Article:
improved. About sixty observers are now supplying information to Rex on 
an annual basis. Consequently coverage of the county is better than ever 
before and many important records have been up-dated. The book under 
review here marshalls this new information and adds it to what was already 
known about the moths in Lincolnshire in a comprehensive and most 
accessible annotated list. 

The book is very much a supplement to the earlier volume. It does not 
repeat the chapters on the geology, habitats, recording and conservation 
work in the county. After a brief introduction to developments since 1983, 
and a reference list and key, we go straight to the list of moths, which is the 
bulk of the book. The list sets out to include every species recorded in 
Lincolnshire (vice-counties 53 & 54) from the earliest work in the nineteenth 
century up to the middle of 1996. The list includes the microlepidoptera, 
which were not covered by the earlier book, though they were included in 
the first county list for Lincolnshire, which was published in parts by G.W. 
Mason via the LNU between 1905 and 1918. 

214 ENTOMOLOGIST'S RECORD, VOL. 109 25.vii.1997 

The list follows the order, numbering and scientific names used by 
Bradley and Fletcher (1979) with some of the subsequent amendments by 
Bradley and Fletcher (1986) and Emmet (1991). 

The list is tabulated very clearly in a series of columns and the format for 
each species is as follows: 

Bradley and Fletcher number, Heslop number (as used in the 1983 book); 
Scientific name; Vernacular English name for butterflies and macro-moths 
(for the microlepidoptera this column is used to give the scientific name used 
by Mason, Maitland Emmet having given Rex considerable help in 
deciphering and cross-referencing this section); National Status, following 
the various National Reviews published by the Nature Conservancy Council 
and the Joint Nature Conservation Committee; Presence in vice-county - 
four columns are given, showing whether there is a record for the species 
from each of the two vice-counties for the period up to 1918 (Mason's list) 
and for the period from 1918 to the present, and finally Comments. For 
species with only one or two records or sites, the site name, date of record 
and initials of the recorder are given, otherwise a more general statement on 
the habitats occupied and/or frequency of records is provided. 

There is also an additional table for the macro-moths, which covers the 
period from 1986 to 1995 and shows in which of these years each species 
has been recorded in Lincolnshire, by shading of the relevant column. This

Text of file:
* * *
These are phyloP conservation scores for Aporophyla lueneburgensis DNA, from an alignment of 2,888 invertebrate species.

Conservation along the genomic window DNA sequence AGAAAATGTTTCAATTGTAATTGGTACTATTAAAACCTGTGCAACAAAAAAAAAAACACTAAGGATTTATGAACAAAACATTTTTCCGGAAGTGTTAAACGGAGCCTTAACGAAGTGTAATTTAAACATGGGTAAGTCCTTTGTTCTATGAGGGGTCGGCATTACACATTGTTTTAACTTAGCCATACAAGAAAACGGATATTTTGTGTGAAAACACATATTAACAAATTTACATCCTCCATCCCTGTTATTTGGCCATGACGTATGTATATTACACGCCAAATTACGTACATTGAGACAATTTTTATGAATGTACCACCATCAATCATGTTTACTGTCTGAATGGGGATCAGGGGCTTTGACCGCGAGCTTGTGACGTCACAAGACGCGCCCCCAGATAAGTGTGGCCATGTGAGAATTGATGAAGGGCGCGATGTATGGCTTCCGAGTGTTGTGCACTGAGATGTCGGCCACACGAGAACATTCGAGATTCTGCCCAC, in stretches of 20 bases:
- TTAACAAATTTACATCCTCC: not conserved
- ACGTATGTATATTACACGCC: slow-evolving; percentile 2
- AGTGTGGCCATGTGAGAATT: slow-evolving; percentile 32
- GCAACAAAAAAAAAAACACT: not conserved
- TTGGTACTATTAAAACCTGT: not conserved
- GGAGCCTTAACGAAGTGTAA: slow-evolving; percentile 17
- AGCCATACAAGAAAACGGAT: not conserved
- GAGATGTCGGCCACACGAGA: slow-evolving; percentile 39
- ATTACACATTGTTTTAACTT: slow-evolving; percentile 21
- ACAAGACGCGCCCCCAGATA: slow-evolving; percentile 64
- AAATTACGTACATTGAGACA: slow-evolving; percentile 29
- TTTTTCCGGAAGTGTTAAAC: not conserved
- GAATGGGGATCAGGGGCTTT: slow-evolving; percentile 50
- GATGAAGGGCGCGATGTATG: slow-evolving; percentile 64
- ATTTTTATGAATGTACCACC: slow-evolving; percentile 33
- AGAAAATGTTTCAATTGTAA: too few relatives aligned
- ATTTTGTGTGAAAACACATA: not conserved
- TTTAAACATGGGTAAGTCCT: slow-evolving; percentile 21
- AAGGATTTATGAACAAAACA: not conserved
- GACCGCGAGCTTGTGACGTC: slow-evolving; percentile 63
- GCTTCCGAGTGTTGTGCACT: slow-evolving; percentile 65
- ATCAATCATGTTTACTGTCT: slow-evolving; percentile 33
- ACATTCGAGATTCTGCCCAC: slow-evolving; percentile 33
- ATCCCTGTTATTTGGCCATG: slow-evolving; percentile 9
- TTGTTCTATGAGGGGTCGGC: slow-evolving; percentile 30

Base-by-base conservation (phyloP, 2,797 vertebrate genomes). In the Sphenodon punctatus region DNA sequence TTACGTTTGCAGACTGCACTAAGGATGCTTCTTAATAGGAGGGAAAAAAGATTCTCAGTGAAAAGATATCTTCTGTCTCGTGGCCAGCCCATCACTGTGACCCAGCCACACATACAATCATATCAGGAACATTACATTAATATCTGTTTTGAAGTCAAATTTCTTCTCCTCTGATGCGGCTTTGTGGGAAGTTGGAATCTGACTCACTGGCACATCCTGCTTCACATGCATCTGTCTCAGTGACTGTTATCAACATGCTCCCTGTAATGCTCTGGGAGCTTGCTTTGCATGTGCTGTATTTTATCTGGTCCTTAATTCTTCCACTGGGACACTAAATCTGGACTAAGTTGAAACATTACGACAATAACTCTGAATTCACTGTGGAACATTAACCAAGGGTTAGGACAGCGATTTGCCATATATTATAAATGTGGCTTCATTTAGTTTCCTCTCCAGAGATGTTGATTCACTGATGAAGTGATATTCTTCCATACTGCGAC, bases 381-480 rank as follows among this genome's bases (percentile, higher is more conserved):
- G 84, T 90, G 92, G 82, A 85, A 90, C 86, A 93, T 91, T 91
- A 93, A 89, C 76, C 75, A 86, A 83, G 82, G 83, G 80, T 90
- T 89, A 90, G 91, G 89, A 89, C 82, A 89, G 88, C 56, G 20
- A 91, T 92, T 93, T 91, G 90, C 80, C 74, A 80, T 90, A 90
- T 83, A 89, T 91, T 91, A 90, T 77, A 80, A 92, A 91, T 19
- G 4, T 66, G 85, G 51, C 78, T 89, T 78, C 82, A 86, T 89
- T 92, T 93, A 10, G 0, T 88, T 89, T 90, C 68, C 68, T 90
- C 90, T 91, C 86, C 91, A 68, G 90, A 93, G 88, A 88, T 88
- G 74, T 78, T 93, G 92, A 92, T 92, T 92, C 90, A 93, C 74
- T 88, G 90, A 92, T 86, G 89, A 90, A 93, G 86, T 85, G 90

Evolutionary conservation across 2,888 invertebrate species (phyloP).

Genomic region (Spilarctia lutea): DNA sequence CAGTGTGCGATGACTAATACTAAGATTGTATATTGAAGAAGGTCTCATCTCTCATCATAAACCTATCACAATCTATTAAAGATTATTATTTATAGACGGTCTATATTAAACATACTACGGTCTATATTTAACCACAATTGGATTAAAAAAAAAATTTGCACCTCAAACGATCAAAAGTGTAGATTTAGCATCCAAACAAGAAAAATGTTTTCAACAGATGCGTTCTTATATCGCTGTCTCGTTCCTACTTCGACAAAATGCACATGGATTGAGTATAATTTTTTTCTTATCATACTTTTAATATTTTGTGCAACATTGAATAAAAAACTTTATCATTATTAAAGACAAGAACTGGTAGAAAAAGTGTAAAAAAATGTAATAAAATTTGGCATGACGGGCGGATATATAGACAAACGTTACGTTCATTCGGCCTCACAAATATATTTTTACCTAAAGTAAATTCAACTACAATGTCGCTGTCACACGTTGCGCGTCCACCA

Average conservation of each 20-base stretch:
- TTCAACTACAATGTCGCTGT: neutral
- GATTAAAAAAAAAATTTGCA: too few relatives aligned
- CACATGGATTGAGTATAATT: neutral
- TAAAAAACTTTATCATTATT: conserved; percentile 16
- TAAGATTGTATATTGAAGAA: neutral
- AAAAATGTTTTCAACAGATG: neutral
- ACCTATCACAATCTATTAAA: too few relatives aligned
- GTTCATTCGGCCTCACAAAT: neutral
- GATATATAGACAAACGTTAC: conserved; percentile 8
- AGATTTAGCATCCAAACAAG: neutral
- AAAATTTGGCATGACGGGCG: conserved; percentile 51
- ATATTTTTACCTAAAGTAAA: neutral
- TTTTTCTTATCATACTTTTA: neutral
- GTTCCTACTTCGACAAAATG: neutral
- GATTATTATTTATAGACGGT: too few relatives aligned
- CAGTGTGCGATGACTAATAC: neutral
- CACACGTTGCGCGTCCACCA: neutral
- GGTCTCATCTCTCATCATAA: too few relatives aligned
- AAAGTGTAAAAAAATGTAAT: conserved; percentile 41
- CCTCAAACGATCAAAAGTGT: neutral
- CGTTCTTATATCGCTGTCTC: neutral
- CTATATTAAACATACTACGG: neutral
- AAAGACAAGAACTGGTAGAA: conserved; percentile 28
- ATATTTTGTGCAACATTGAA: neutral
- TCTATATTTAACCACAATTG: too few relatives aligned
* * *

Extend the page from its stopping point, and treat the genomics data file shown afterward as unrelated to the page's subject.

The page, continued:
serves to highlight which species have not been seen for a while, which will 
stimulate special searches to update the records or to explore other localities 
to find the moth. Species recorded in Lincolnshire but not seen since before 
1986 are included in this table, with a note of the last record and this really 
helps to identify species in need of special searches. 

The book concludes with a list of contributors and an index of scientific 
and vernacular names. The cover is a striking pink, the colour of the petals 
of an Aubretia flower photographed by Roger Key, with the common pyralid 
moth Pyrausta aurata taking nectar at the centre. Rex is to be congratulated 
on collating a vast amount of data into such an accessible and useful form. 
This book will help anyone recording Lepidoptera in Lincolnshire to put 
their own lists into context, it will help make the Lepidoptera even more 
useful in site evaluation, and it shows us which species we must make a 
special effort to track down. I thoroughly recommend the book and hope that 
a similar approach will be adopted in other counties, whether or not they 
already have full published county lists or not. Paul Waring 

A Systematic Catalogue of the Zygaeninae (Lepidoptera: Zygaenidae) 
by A Hofmann & W.G. Tremewan. Harley Books, 1996. ISBN 946589 
57 7. £42.50 nett. 

In 1988, W.G. Tremewan's volume on Burnets, A Bibliography of the 
Zygaeninae (Lepidoptera: Zygaenidae) was published. The current volume 


by him and his co-author Axel Hofmann is very much a companion 
volume but also complete in its own right. Entomologists with deep 
interest in the Zygaeninae will find this an essential tool for researching 
this family quickly and simply, and it contains much of the authors' own 
original research. 

The content beyond the Introduction goes straight into the Systematics, 
which anyone with experience of working on families of insects and their